A Tosa resident since 1991, Christine walks the dog, cooks but avoids housework, writes and reads, and enjoys the company of friends and strangers. Her job takes her around the state, learning about people's health. A Quaker (no, they don't wear blue hats or sell oatmeal or motor oil), she has been known to stand on both sides of the political and philosophic fence at the same time, which is very uncomfortable when you think about it. She writes about pretty much whatever stops in to visit her busy mind at the moment. One reader described her as "incredibly opinionated but not judgmental." That sounds like a good thing to strive for!
What do California beauty queen Carrie Prejean and activist pediatrician Margaret Flowers have in common, besides blonde hair and infectious smiles?
Both spoke ideas that others didn't want to hear.
Ms. Prejean had the temerity to tell judges at the Miss USA Pagent that she was brought up to believe marriage was between a man and a woman, period, and she was going to stick with that.
Dr. Flowers had the gall to want to tell the US Senate Finance Committee that she was trained to believe that patients, not corporate interests, should be first in America's health care system, and the single payer option needed to be included in the discussion about reform.
Ms. Prejean was luckier than Dr. Flowers, however. The ultimate judge in her quest for free speech was real estate mogul "You're Fired" Donald Trump. Trump decided that it's pretty damn silly to criticize beauty pagent contestants for trying to get attention with either their bodies or their ideas, because that's what it's all about. Those weren't his words, of course. But his edict "You're still hired" was a blow for democracy, however silly the setting.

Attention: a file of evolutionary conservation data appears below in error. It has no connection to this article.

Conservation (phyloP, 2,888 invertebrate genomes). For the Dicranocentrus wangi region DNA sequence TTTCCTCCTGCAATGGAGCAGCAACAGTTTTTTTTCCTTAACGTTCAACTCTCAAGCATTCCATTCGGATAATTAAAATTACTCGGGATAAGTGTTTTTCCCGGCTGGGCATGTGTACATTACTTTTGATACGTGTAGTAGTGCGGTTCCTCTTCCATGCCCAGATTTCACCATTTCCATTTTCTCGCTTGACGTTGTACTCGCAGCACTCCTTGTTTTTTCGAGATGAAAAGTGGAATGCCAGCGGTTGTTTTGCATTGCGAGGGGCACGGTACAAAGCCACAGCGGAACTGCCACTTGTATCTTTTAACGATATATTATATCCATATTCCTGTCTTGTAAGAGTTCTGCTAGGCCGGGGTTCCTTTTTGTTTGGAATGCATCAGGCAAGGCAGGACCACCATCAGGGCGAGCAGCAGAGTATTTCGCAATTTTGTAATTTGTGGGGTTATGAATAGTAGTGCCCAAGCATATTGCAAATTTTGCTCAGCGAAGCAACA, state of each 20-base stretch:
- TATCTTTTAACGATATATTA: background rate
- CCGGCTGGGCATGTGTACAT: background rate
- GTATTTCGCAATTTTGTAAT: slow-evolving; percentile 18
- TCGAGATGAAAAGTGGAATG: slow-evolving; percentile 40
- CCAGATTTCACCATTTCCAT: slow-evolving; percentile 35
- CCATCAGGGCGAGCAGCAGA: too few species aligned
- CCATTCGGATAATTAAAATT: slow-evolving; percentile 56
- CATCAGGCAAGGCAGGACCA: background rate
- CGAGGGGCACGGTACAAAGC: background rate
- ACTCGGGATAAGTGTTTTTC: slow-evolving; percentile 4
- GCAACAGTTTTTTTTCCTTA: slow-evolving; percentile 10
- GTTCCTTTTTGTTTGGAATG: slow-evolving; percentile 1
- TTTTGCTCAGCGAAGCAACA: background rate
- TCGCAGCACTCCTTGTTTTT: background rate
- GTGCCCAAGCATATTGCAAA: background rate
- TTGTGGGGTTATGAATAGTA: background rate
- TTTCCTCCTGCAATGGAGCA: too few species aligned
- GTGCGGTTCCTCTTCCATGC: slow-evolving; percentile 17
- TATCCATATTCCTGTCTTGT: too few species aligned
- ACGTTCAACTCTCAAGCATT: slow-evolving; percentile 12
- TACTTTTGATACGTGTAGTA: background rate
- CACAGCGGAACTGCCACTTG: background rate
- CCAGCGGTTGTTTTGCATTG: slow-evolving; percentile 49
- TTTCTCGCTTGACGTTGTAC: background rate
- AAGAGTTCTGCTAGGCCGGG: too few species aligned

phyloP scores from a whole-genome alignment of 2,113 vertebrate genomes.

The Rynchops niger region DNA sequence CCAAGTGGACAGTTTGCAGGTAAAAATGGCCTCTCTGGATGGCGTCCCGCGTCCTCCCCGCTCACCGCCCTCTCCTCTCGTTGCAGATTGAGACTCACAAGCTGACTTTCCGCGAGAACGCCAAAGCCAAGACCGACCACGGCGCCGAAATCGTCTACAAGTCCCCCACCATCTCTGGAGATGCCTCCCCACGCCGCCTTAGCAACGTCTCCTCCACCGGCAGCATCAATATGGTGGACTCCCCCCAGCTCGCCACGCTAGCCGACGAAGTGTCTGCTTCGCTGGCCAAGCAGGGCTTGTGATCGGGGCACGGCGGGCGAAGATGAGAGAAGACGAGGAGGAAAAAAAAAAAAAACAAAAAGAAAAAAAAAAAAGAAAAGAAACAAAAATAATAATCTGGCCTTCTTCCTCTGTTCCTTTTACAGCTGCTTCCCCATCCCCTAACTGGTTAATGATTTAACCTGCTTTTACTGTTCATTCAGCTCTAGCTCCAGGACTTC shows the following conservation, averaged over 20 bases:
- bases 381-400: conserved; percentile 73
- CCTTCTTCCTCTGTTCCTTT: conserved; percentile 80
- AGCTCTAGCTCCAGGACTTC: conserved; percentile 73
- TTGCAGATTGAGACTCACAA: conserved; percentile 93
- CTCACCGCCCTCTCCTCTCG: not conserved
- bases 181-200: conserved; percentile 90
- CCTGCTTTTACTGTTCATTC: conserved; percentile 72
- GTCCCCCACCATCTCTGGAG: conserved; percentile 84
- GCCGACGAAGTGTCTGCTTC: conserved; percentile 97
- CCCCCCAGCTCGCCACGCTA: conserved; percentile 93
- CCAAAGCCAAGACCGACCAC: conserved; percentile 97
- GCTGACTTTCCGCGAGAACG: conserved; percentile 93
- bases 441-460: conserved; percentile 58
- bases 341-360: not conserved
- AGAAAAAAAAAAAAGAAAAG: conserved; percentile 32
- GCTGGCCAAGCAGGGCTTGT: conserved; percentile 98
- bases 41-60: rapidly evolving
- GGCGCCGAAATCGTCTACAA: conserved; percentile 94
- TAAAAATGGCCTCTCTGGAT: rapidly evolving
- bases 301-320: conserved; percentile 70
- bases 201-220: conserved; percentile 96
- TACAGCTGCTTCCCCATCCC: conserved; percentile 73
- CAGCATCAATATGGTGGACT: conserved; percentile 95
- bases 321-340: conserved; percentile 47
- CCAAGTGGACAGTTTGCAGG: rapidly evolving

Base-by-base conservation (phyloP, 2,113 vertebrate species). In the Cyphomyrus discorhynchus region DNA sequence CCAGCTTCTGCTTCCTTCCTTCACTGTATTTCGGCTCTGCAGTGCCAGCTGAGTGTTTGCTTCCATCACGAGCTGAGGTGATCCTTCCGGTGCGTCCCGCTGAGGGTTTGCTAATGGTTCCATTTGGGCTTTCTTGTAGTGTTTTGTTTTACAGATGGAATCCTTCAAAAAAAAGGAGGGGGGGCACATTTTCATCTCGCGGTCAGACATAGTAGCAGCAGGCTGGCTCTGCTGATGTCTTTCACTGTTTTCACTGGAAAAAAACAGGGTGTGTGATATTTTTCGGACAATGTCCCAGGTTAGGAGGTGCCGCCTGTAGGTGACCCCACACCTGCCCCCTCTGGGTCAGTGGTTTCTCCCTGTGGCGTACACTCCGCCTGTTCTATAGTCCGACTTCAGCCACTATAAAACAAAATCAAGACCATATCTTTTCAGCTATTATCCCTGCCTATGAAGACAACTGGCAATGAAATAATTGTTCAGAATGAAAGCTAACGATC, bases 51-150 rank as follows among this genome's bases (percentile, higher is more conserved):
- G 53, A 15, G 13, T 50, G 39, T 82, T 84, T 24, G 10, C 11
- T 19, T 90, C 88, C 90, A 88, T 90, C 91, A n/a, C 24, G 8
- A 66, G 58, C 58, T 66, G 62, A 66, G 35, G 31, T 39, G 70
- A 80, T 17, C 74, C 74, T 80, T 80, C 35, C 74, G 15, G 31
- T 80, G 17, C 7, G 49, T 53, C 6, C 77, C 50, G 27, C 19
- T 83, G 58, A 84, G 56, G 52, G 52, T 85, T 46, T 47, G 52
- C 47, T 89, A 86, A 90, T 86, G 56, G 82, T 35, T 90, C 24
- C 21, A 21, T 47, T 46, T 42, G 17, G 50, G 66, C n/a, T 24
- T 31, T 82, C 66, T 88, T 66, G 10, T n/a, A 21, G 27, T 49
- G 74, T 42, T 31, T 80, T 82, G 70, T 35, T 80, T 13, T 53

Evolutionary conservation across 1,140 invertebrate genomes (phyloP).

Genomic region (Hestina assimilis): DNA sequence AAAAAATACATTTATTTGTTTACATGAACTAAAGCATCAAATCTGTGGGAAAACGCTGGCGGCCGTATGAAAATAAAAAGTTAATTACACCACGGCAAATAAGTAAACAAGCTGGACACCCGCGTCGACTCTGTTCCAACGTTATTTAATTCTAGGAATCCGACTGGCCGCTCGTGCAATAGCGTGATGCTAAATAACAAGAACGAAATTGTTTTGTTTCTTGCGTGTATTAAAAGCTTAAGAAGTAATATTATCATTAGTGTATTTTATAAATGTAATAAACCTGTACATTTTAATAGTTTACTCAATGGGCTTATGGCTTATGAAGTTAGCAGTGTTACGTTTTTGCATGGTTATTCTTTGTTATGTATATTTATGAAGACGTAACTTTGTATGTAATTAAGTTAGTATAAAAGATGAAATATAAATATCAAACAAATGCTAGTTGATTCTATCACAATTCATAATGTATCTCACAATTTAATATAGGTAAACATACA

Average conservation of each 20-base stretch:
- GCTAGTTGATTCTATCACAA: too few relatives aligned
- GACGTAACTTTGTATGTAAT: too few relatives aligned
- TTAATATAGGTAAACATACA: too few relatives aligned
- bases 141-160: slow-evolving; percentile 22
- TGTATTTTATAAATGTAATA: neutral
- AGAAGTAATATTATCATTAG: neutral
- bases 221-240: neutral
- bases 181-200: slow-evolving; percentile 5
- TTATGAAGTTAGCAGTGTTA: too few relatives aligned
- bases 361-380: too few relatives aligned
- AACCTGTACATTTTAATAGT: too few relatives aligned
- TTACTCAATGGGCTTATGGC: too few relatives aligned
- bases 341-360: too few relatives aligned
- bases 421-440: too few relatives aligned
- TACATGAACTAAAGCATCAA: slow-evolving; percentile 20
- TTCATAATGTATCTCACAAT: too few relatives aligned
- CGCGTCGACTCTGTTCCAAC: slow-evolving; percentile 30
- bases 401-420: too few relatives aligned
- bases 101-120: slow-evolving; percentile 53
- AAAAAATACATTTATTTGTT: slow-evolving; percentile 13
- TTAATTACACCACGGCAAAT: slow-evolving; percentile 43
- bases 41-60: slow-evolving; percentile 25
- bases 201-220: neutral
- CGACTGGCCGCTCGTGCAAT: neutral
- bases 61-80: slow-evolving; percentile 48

Unfortunately for Dr. Flowers and the other single-payer advocates who tried to get recognized at a finance committee "public roundtable discussion" on health care May 5, their judge was US Senator Max Baucus (D-Montana), who ordered them arrested, handcuffed, and jailed. The same thing happened all over again a week later.
It's true, Ms. Prejean was invited to the pagaent, and Dr. Flowers and the others showed up as uninvited but peaceful protesters. The beauty pagaent winner was far more successful in building publicity for her cause, which was herself and not her political stance, I think. Whether it's because she's prettier or because America cares more about celebrities than about healthcare, I don't want to think about.
But it's a sorry day when the US Senate makes Donald Trump look like the Pope and Thomas Paine, all rolled into one.
Like Ms. Prejean, I grew up with values I don't want to let go. One of the strongest is belief in free speech and democracy, in a government of the people, not the insurance companies. People shouldn't be arrested, ejected, or ridiculed for saying courteously what they think.
Even if it's sort of stupid.